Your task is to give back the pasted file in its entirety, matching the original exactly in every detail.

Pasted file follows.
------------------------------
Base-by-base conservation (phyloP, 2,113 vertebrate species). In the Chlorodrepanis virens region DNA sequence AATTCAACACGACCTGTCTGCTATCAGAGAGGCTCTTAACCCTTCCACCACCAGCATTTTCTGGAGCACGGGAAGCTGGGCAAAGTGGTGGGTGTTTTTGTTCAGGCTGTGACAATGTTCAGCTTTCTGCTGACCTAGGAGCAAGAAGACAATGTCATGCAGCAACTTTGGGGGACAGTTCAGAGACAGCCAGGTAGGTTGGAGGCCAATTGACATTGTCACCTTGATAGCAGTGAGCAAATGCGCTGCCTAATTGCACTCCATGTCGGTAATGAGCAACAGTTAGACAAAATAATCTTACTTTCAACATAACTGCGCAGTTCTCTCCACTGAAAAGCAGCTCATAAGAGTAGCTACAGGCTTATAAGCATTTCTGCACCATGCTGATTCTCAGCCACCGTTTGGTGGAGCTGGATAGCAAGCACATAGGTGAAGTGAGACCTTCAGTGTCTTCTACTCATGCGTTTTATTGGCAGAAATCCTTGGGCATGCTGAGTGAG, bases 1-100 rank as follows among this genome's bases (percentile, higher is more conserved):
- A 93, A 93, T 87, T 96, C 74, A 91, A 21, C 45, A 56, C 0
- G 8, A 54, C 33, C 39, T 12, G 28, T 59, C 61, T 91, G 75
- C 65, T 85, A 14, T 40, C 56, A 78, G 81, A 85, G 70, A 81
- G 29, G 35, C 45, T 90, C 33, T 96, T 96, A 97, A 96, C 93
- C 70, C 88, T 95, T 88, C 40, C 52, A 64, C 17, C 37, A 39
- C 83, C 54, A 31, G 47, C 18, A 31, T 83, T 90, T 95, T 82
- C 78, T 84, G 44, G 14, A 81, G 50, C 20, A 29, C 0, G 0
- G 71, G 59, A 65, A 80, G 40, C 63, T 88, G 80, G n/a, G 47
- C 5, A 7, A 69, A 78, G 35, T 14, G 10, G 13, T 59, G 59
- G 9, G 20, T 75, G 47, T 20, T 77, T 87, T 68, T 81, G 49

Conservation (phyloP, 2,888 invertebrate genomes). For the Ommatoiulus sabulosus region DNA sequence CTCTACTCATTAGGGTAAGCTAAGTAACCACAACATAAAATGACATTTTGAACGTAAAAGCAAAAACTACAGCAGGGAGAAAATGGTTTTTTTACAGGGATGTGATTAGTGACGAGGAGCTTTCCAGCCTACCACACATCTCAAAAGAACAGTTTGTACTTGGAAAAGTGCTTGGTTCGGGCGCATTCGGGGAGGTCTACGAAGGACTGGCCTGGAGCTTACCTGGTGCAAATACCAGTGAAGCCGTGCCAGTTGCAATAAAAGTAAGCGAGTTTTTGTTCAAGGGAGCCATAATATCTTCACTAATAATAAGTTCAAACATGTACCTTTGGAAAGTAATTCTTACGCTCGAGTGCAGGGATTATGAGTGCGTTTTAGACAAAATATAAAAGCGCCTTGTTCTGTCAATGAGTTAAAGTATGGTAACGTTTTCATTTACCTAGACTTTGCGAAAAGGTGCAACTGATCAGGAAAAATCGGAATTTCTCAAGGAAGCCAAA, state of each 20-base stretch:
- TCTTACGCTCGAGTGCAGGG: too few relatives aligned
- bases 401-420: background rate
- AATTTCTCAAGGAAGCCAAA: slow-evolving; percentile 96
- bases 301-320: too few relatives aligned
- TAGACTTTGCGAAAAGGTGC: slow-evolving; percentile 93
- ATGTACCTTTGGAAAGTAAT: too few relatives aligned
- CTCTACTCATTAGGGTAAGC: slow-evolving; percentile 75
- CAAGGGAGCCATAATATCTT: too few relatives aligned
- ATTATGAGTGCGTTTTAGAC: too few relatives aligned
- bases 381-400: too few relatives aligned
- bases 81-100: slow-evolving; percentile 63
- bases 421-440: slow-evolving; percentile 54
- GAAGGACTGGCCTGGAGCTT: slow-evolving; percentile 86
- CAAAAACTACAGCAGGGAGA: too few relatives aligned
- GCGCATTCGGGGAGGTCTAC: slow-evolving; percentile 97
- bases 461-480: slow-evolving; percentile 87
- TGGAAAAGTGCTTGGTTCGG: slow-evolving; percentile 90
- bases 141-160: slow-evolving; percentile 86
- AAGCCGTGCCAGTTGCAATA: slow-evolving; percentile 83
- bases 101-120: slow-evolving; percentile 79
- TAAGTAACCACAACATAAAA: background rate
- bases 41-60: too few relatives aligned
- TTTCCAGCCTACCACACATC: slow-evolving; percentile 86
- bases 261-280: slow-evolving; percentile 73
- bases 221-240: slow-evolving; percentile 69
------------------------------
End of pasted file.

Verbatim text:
Base-by-base conservation (phyloP, 2,113 vertebrate species). In the Chlorodrepanis virens region DNA sequence AATTCAACACGACCTGTCTGCTATCAGAGAGGCTCTTAACCCTTCCACCACCAGCATTTTCTGGAGCACGGGAAGCTGGGCAAAGTGGTGGGTGTTTTTGTTCAGGCTGTGACAATGTTCAGCTTTCTGCTGACCTAGGAGCAAGAAGACAATGTCATGCAGCAACTTTGGGGGACAGTTCAGAGACAGCCAGGTAGGTTGGAGGCCAATTGACATTGTCACCTTGATAGCAGTGAGCAAATGCGCTGCCTAATTGCACTCCATGTCGGTAATGAGCAACAGTTAGACAAAATAATCTTACTTTCAACATAACTGCGCAGTTCTCTCCACTGAAAAGCAGCTCATAAGAGTAGCTACAGGCTTATAAGCATTTCTGCACCATGCTGATTCTCAGCCACCGTTTGGTGGAGCTGGATAGCAAGCACATAGGTGAAGTGAGACCTTCAGTGTCTTCTACTCATGCGTTTTATTGGCAGAAATCCTTGGGCATGCTGAGTGAG, bases 1-100 rank as follows among this genome's bases (percentile, higher is more conserved):
- A 93, A 93, T 87, T 96, C 74, A 91, A 21, C 45, A 56, C 0
- G 8, A 54, C 33, C 39, T 12, G 28, T 59, C 61, T 91, G 75
- C 65, T 85, A 14, T 40, C 56, A 78, G 81, A 85, G 70, A 81
- G 29, G 35, C 45, T 90, C 33, T 96, T 96, A 97, A 96, C 93
- C 70, C 88, T 95, T 88, C 40, C 52, A 64, C 17, C 37, A 39
- C 83, C 54, A 31, G 47, C 18, A 31, T 83, T 90, T 95, T 82
- C 78, T 84, G 44, G 14, A 81, G 50, C 20, A 29, C 0, G 0
- G 71, G 59, A 65, A 80, G 40, C 63, T 88, G 80, G n/a, G 47
- C 5, A 7, A 69, A 78, G 35, T 14, G 10, G 13, T 59, G 59
- G 9, G 20, T 75, G 47, T 20, T 77, T 87, T 68, T 81, G 49

Conservation (phyloP, 2,888 invertebrate genomes). For the Ommatoiulus sabulosus region DNA sequence CTCTACTCATTAGGGTAAGCTAAGTAACCACAACATAAAATGACATTTTGAACGTAAAAGCAAAAACTACAGCAGGGAGAAAATGGTTTTTTTACAGGGATGTGATTAGTGACGAGGAGCTTTCCAGCCTACCACACATCTCAAAAGAACAGTTTGTACTTGGAAAAGTGCTTGGTTCGGGCGCATTCGGGGAGGTCTACGAAGGACTGGCCTGGAGCTTACCTGGTGCAAATACCAGTGAAGCCGTGCCAGTTGCAATAAAAGTAAGCGAGTTTTTGTTCAAGGGAGCCATAATATCTTCACTAATAATAAGTTCAAACATGTACCTTTGGAAAGTAATTCTTACGCTCGAGTGCAGGGATTATGAGTGCGTTTTAGACAAAATATAAAAGCGCCTTGTTCTGTCAATGAGTTAAAGTATGGTAACGTTTTCATTTACCTAGACTTTGCGAAAAGGTGCAACTGATCAGGAAAAATCGGAATTTCTCAAGGAAGCCAAA, state of each 20-base stretch:
- TCTTACGCTCGAGTGCAGGG: too few relatives aligned
- bases 401-420: background rate
- AATTTCTCAAGGAAGCCAAA: slow-evolving; percentile 96
- bases 301-320: too few relatives aligned
- TAGACTTTGCGAAAAGGTGC: slow-evolving; percentile 93
- ATGTACCTTTGGAAAGTAAT: too few relatives aligned
- CTCTACTCATTAGGGTAAGC: slow-evolving; percentile 75
- CAAGGGAGCCATAATATCTT: too few relatives aligned
- ATTATGAGTGCGTTTTAGAC: too few relatives aligned
- bases 381-400: too few relatives aligned
- bases 81-100: slow-evolving; percentile 63
- bases 421-440: slow-evolving; percentile 54
- GAAGGACTGGCCTGGAGCTT: slow-evolving; percentile 86
- CAAAAACTACAGCAGGGAGA: too few relatives aligned
- GCGCATTCGGGGAGGTCTAC: slow-evolving; percentile 97
- bases 461-480: slow-evolving; percentile 87
- TGGAAAAGTGCTTGGTTCGG: slow-evolving; percentile 90
- bases 141-160: slow-evolving; percentile 86
- AAGCCGTGCCAGTTGCAATA: slow-evolving; percentile 83
- bases 101-120: slow-evolving; percentile 79
- TAAGTAACCACAACATAAAA: background rate
- bases 41-60: too few relatives aligned
- TTTCCAGCCTACCACACATC: slow-evolving; percentile 86
- bases 261-280: slow-evolving; percentile 73
- bases 221-240: slow-evolving; percentile 69